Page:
Baker-IV capsular contracture is correlated with an increased amount of silicone material: an intra-patient study

Erik de Bakker, Liron Zada, Robert W Schmidt, Ludo van Haasterecht, A Dick Vethaak, Freek Ariese, Henry B P M Dijkman, Peter Bult, Susan Gibbs, Frank B Niessen

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BACKGROUND: Breast implant surgery is one of the most frequently performed procedures by plastic surgeons worldwide. However, the relationship between silicone leakage and the most common complication, capsular contracture, is far from understood. This study aimed to compare Baker-I with Baker-IV capsules regarding their silicone content in an intra-donor setting, using two previously validated imaging techniques.

METHODS: Twenty-two donor-matched capsules from eleven patients experiencing unilateral complaints were included after bilateral explantation surgery. All capsules were examined using both Stimulated Raman Scattering (SRS) imaging and staining with Modified Oil Red O (MORO). Evaluation was done visually for qualitative and semi-quantitative assessment and automated for quantitative analysis.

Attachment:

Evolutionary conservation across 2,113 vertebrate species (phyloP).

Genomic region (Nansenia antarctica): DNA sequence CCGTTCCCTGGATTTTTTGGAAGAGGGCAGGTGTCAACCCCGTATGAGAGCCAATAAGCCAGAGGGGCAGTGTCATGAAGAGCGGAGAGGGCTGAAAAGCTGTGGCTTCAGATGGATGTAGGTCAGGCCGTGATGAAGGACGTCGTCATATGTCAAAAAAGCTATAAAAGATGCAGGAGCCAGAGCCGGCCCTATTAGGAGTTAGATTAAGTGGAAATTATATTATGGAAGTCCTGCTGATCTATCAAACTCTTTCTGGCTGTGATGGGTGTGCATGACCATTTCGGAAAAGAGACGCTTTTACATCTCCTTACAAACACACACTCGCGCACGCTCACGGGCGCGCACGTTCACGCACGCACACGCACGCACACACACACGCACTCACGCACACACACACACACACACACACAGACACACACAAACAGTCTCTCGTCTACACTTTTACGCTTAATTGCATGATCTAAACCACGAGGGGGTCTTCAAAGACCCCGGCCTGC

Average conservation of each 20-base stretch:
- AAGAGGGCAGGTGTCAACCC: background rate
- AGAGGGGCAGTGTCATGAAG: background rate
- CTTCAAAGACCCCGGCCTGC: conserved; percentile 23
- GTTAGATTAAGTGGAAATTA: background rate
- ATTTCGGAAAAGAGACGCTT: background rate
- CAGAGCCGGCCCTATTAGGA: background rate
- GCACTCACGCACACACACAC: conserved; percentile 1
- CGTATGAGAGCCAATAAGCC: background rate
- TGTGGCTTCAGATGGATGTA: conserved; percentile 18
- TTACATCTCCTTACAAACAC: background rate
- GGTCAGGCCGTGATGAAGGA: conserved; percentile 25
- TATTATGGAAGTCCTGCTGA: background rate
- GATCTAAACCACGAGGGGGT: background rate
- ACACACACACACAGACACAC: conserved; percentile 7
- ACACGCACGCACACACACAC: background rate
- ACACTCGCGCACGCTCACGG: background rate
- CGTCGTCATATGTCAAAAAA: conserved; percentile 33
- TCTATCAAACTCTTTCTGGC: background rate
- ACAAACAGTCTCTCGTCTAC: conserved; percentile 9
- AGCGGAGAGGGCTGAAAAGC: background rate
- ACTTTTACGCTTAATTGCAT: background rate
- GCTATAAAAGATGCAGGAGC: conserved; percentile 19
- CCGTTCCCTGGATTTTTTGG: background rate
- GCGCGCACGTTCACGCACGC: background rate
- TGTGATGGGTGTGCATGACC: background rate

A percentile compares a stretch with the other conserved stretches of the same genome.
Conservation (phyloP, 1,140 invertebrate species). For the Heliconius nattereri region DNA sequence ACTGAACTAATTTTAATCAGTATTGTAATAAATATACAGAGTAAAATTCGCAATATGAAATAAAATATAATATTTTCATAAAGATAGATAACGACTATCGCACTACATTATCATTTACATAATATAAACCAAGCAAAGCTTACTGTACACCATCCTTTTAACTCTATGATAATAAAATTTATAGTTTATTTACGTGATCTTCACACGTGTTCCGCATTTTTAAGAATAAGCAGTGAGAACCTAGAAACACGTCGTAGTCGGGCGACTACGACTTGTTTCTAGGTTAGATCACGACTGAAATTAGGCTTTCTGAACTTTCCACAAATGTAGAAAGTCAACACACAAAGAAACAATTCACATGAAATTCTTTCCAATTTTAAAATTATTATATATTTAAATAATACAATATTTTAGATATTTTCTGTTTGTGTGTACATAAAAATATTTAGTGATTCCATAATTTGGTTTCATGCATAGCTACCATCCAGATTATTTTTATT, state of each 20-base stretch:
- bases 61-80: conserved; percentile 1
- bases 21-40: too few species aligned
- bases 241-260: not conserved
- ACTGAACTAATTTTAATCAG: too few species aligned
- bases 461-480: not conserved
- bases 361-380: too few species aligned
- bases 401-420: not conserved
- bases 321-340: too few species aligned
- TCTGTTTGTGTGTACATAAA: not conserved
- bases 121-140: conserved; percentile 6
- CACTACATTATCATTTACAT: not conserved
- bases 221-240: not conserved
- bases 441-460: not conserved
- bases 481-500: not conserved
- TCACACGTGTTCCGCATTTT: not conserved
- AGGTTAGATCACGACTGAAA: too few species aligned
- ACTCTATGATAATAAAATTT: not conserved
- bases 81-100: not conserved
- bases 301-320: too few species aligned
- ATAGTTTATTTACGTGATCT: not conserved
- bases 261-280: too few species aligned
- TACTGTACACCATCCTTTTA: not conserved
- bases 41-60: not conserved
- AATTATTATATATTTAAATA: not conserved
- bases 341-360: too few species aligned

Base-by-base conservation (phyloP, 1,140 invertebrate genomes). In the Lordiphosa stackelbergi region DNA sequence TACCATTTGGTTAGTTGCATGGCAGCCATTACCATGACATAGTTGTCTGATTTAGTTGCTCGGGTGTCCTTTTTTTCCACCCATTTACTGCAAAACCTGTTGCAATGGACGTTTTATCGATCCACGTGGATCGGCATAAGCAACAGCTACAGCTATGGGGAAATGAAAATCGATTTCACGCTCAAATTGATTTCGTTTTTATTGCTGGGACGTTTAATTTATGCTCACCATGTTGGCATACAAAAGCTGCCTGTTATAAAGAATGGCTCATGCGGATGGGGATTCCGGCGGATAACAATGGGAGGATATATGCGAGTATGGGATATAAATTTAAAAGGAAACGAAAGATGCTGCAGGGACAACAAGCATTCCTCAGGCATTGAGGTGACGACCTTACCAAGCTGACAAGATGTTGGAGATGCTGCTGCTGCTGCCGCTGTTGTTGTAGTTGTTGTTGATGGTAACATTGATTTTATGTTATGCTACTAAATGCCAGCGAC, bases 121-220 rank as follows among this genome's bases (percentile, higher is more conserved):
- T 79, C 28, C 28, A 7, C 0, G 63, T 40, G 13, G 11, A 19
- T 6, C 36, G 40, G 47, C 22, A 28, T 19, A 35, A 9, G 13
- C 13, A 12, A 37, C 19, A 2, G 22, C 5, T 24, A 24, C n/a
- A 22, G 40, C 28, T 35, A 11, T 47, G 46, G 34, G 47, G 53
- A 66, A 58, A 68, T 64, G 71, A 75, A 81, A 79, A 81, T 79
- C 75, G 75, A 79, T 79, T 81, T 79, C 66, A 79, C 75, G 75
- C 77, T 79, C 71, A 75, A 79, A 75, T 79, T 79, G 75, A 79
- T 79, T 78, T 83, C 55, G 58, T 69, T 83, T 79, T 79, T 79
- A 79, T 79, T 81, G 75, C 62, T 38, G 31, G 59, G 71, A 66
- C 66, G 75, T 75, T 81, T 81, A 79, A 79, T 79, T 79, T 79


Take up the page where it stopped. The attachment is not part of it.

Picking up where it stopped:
RESULTS: Using both SRS and MORO techniques, silicone was found in more Baker-IV capsules (8/11 and 11/11, respectively) than in Baker-I capsules (3/11 and 5/11, respectively). Baker-IV capsules also showed significantly more silicone content compared to the Baker-I capsules. This was true for semi-quantitative assessment for both SRS and MORO techniques (p=0.019 and p=0.006, respectively), while quantitative analysis proved to be significant for MORO alone (p=0.026 vs. p=0.248 for SRS).

CONCLUSIONS: In this study, a significant correlation between capsule silicone content and capsular contracture is shown. An extensive and continued foreign body response to silicone particles is likely to be responsible. Considering the widespread use of silicone breast implants these results affect many women worldwide and warrant a more focused research effort.

Original languageEnglish
JournalPlastic and reconstructive surgery
Publication statusE-pub ahead of print - 7 Mar 2023

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